Portfolio managers often preach the benefits of diversification to their clients. While asset values are unpredictable, holding a diversified portfolio allows an investor to benefit from divergent moves in different assets – thus, reducing the overall volatility of the portfolio.
It may work that way in theory, but so far this year asset prices that are supposed to have little correlation have moved in near lock-step with each other.
Equity markets across the globe have rallied strongly, with the S&P 500 returning more than 9% and international and emerging markets have fared even better, with increases of +15.2% and +19.2% respectively. That performance would seem to indicate a more optimistic outlook for global economic growth among investors. Donald Trump’s election in the United States is hoped to bring regulatory and tax relief to corporate America that would both directly benefit companies in the country, but also produce higher growth. As of yet, those hopes have yet to materialize in actions.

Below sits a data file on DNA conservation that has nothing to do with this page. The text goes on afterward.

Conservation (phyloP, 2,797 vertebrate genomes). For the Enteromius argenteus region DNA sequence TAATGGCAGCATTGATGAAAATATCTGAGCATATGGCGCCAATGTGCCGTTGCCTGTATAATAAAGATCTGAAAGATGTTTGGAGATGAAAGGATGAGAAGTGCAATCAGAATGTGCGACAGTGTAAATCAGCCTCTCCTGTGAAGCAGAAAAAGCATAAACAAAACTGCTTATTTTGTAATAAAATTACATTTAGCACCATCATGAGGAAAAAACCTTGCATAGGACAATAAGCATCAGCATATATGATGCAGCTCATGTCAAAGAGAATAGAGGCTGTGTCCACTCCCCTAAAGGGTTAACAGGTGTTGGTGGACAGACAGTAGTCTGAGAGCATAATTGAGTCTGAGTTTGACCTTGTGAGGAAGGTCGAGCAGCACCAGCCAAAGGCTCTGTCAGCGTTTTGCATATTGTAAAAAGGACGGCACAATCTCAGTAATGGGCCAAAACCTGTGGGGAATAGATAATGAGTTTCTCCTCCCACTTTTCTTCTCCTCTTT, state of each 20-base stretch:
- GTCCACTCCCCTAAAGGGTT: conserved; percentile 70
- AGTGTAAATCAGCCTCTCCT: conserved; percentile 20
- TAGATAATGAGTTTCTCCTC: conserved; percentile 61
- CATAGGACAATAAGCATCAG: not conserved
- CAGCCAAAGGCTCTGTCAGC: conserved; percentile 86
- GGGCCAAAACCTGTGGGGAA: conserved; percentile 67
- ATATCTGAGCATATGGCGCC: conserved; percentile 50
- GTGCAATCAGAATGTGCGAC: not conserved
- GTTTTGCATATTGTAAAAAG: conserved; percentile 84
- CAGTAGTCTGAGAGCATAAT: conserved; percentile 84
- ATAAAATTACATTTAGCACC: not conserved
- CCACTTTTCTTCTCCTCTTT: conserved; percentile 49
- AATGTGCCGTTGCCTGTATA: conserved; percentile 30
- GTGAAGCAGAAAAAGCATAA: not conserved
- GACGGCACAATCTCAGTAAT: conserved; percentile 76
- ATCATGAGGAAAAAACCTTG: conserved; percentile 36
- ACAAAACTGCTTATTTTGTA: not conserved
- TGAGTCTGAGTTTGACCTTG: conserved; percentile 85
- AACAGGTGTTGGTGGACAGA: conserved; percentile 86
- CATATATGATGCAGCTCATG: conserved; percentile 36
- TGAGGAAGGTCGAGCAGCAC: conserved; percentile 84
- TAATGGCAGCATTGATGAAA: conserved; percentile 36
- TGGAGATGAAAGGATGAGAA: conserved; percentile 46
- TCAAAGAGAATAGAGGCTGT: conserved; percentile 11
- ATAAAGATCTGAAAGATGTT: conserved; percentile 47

Long-term bonds are generally purchased for their safety in comparison to equities. As the economy weakens, long-term bonds become more attractive as both a safe asset and in expectation of future loosening from monetary authorities. As such, the total return from long-term bonds often moves inversely to the total return from equity markets. However, in recent years the relationship has vanished as Federal Reserve policy has been a major factor in markets.
Gold and silver are usually bought in times of crisis or high inflation. Gold prices are 12% higher this year, while silver prices are 11% higher. The Trump presidency in the United States has certainly raised questions about predictability and precious metals have perhaps caught a bid as insurance against an unexpected political outcome. This year has also seen increased tensions on the Korean Peninsula and a spate of European terrorist attacks.
At some point, something will likely give. With equity prices at highs, interest rates set to rise, and a softening economy, the problem is the impossibility of knowing when.
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